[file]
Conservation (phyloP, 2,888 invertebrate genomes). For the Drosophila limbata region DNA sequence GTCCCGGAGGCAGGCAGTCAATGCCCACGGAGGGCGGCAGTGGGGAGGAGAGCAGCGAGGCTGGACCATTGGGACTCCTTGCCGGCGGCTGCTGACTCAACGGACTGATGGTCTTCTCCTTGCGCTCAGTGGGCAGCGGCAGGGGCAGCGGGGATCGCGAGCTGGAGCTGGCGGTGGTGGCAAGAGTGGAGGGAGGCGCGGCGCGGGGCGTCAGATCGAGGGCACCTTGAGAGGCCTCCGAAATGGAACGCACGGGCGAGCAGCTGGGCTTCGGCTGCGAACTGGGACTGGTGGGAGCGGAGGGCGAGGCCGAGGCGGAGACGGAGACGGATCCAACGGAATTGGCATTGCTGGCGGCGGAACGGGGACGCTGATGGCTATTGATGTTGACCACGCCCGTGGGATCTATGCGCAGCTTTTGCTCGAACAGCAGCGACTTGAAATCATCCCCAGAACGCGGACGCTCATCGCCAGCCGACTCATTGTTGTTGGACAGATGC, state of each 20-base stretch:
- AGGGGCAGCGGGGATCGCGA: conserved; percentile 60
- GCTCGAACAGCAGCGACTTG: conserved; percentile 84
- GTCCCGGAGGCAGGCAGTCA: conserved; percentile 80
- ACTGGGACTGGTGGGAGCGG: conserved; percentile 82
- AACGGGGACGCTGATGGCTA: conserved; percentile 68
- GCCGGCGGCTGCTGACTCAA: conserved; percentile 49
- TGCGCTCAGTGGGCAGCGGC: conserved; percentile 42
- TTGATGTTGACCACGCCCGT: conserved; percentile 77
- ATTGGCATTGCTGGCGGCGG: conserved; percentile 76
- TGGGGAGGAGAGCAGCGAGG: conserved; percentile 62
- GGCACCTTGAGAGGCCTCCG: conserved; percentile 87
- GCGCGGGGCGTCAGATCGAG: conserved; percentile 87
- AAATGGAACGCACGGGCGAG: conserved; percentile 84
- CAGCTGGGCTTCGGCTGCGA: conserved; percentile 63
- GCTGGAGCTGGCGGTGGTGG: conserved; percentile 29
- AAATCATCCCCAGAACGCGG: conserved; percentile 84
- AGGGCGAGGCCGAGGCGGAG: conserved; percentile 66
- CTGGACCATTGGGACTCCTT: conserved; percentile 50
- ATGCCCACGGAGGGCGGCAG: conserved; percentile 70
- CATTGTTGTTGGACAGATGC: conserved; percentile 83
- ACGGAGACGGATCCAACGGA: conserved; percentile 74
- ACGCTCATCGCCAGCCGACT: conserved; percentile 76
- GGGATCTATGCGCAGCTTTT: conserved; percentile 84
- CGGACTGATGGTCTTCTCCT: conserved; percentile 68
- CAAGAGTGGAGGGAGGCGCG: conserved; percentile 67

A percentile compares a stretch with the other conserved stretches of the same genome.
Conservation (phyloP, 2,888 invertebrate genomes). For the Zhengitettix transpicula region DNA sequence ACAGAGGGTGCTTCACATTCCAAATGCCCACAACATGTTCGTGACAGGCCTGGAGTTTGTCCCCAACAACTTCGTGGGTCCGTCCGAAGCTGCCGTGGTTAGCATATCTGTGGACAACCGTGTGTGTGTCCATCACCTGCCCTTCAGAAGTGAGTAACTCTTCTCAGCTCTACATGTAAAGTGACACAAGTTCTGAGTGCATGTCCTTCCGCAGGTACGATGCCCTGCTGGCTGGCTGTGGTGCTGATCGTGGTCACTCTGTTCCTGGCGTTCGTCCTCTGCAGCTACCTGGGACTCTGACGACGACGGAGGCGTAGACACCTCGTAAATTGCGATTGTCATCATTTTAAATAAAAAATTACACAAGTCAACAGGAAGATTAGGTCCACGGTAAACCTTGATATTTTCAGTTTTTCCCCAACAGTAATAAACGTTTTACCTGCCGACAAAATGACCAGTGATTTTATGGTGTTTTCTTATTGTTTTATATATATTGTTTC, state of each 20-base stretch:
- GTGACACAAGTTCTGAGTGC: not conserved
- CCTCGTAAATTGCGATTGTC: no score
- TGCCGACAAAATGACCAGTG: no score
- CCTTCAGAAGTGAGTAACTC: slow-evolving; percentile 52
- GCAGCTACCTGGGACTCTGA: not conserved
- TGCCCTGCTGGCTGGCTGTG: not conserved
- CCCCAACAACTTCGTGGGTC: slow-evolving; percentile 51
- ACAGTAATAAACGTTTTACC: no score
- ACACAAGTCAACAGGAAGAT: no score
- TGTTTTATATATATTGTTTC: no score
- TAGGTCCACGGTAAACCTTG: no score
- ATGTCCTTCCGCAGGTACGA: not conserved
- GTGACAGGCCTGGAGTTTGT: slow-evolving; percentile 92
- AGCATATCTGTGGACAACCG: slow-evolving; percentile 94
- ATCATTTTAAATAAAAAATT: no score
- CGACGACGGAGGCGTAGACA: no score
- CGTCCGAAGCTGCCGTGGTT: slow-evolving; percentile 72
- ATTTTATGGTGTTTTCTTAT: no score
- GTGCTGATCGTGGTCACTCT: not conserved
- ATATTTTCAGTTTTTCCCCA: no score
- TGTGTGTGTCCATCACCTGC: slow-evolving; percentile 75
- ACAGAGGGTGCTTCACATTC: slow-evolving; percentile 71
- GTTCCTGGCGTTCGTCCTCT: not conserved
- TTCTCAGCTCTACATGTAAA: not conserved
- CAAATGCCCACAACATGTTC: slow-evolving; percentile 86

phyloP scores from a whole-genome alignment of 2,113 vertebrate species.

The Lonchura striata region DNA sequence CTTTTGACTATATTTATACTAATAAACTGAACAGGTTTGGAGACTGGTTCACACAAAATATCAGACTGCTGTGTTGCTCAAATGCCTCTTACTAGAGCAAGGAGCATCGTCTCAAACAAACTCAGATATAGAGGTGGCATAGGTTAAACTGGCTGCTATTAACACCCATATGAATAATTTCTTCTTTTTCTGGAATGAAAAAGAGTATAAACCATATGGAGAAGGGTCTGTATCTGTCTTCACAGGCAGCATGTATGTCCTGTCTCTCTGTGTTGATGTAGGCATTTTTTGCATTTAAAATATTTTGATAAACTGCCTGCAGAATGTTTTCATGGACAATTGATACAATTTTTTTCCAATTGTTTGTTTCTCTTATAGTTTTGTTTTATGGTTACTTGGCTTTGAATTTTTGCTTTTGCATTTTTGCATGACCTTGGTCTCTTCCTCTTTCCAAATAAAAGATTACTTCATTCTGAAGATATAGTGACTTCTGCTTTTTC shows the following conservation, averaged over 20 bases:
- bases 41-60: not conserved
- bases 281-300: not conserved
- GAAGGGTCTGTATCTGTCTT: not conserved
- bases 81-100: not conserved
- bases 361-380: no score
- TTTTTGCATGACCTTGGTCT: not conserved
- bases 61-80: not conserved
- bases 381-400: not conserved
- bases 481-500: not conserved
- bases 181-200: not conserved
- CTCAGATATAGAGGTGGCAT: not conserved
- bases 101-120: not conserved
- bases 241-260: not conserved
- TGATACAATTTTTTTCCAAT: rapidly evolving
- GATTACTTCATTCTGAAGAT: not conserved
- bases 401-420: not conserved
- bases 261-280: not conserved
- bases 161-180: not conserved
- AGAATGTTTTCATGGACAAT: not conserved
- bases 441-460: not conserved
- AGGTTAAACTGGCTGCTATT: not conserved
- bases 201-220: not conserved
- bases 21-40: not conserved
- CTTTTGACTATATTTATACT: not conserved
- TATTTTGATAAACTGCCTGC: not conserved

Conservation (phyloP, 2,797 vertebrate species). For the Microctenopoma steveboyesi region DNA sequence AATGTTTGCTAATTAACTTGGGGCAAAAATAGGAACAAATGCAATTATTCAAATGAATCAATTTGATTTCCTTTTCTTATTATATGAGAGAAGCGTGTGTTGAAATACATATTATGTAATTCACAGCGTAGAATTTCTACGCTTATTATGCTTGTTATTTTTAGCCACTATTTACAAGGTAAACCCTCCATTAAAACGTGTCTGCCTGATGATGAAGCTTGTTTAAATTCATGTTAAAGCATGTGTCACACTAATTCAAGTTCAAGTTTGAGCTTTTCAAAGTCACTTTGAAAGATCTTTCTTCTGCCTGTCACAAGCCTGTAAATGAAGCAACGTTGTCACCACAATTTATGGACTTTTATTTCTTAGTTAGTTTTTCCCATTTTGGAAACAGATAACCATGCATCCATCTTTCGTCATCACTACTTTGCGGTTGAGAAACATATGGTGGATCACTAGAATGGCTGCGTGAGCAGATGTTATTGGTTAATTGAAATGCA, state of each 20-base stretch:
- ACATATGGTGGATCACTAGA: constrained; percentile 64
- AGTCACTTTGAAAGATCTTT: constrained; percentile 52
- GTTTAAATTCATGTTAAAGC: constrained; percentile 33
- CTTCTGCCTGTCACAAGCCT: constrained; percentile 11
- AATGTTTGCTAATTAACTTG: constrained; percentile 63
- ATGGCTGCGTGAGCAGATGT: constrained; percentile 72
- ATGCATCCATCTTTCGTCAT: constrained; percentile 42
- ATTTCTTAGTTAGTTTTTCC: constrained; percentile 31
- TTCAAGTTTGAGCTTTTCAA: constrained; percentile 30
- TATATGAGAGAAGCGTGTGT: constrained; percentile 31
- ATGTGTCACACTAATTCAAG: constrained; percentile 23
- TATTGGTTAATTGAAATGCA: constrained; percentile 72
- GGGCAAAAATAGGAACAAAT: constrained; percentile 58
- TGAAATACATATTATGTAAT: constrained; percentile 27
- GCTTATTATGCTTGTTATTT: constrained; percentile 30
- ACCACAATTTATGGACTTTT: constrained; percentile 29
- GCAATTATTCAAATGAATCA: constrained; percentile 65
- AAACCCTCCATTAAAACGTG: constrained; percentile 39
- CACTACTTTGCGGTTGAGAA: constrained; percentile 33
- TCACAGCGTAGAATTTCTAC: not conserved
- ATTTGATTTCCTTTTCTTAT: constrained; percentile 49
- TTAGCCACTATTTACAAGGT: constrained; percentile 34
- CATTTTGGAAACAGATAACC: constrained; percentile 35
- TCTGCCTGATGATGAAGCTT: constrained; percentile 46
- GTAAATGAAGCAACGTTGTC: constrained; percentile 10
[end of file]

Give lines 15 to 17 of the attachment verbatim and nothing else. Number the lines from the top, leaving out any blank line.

- CAGCTGGGCTTCGGCTGCGA: conserved; percentile 63
- GCTGGAGCTGGCGGTGGTGG: conserved; percentile 29
- AAATCATCCCCAGAACGCGG: conserved; percentile 84